Apple held their annual World Wide Developers Conference last week, and as usual, they kicked it off with a keynote address Monday morning. If you want a full overview of…
As we get ever closer to the 2012 primary season, I’m watching the GOP Presidential campaign with a growing sense of amusement. The announced candidates and the unofficial contenders are so profoundly unserious that I have a hard time believing they mean half of the things coming out of their mouths.
Still, words have consequences, and it looks like the GOP Presidential hopefuls are now in a mad dash to the Right in order to win over the Tea Party crowd. This leaves little hope for a moderate candidate in this race.
Five months ago I wrote about the Cr-48 Chrome OS notebook prototype I had received from Google. I’ve been using it almost every day since then and was planning on giving an update after six months of having it. But, at Google’s IO conference last week, they announced the availability of Chromebooks for purchase beginning June 15th, so I decided to share a few thoughts while Chrome OS is getting some extra attention.
The fundamental question Apple always wants an answer for before entering a new market is “Why would someone buy this instead of what’s already out there?” I don’t think there’s…
First, an admission: I was wrong. Last year I said I didn’t think the iPad would be a commercial success, but it clearly is. I also said it was a just a bigger, faster iPod Touch, but it’s obvious that the large 9.7 inch LED screen makes all the difference.
Despite a clear use case for its place between the laptop and the smartphone, the iPad has captured people’s imaginations and validated the market for tablet devices. So, you think this would pave the way for the “iPad killers” and the cheap imitations that inevitably follow any successful product launch. Except one year later, this still hasn’t happened yet.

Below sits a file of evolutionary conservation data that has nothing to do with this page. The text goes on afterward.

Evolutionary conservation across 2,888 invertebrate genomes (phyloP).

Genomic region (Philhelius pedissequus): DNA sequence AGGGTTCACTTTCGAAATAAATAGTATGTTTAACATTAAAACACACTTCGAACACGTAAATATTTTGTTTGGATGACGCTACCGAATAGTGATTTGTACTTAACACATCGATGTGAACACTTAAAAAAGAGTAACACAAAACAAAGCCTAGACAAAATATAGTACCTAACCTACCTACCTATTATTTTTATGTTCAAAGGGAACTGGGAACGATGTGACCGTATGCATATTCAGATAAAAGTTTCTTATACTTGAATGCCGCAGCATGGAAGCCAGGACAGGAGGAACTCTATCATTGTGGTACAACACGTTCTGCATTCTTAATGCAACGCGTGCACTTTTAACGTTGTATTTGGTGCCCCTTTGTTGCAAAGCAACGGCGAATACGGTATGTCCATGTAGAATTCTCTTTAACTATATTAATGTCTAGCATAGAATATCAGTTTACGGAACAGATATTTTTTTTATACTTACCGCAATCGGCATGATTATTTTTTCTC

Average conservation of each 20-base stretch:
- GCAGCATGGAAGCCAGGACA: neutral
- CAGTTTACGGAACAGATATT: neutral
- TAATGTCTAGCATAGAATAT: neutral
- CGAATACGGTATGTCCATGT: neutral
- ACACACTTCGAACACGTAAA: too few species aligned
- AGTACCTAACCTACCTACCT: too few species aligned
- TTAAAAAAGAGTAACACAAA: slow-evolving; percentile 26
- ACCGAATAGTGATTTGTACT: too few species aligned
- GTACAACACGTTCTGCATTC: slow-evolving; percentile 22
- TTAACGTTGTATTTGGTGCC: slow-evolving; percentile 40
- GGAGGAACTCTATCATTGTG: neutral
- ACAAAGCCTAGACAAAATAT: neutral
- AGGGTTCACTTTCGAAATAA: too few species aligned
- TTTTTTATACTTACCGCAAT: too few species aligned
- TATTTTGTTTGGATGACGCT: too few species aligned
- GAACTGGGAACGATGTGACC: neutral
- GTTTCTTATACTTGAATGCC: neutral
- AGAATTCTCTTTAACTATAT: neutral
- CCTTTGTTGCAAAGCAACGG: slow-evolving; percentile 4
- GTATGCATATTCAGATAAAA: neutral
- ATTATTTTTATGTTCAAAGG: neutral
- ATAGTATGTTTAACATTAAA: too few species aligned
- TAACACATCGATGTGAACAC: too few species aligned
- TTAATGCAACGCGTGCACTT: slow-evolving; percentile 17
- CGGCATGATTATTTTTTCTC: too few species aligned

I was in the middle of writing an epic post about the decidedly first world problem of choosing between the Apple iPhone and an Android-based smartphone being that both will…
I’d been dying to see Scott Pilgrim vs. the World since I saw the first trailer for it last March. I didn’t get to see it in the theaters this summer, but I last week I finally got to sit down and watch it on Amazon streaming. Since then, I’ve watched it at least 2-3 more times.
In short, I love this movie. It’s fantastic – one of the most unique movies I’ve ever experienced and one of my favorite films of recent memory. And while I can see why it wasn’t a mainstream hit, it’s a travesty that crap like Little Fockers earn three times more than it at the box office.
From our (growing) family to yours, we wish you all happy holidays and a great 2011. Up above, that's Kael (5), Jonas (2 months), and Asa (3). Photos courtesy of…
At a press event three days ago (December 7th), Google provided a long overdue progress update on the status of their Chrome OS project. No, it wouldn’t be shipping on new laptops this year like they had previously promised. Instead, Google announced a pilot program where they would provide participants with notebooks running the Chrome OS in exchange for using it often and providing detailed feedback.
Figuring it was worth the few minutes it took to fill out the application form, I signed-up for the Chrome OS pilot program. So with my low expectations in mind, yesterday I was shocked to find that a Cr-48 notebook had been delievered to our house by Google.
Below, I’ll give you a quick overview of the Cr-48 prototype notebook and of Chrome OS itself.
Our family dropped our cable subscription last year, and I’d consider the change a success on most accounts. With just one or two reliable over-the-air channels available, our living room TV stayed quiet for months except for kids’ movies and PBS programs. Casey all but stopped watching TV except for the occasional disc from Netflix, and I continued watching the majority of my television on the 2-inch screen of my iPod Nano.
In March, our living room entertainment options expanded a bit when we began beta testing the Netflix streaming disc for our Nintendo Wii. The on-screen interface was minimal, requiring that almost everything be done from the browser on a Mac/PC, but it did allow us to watch shows and movies on-demand on a screen bigger than our 20-inch iMac. Picture quality wasn’t all that great, and we had a lot of buffering issues, but it was better than nothing.
When we moved into our new house a couple of months ago, Casey mentioned that she’d like to be able to watch something while nursing our infant, and for the inevitably long winter nights that we have here in North Dakota. After looking at a few different options, we decided to try the new Roku XDS. The Roku is a streaming-only device, gettings its content from various sources online instead of storing it locally on a drive.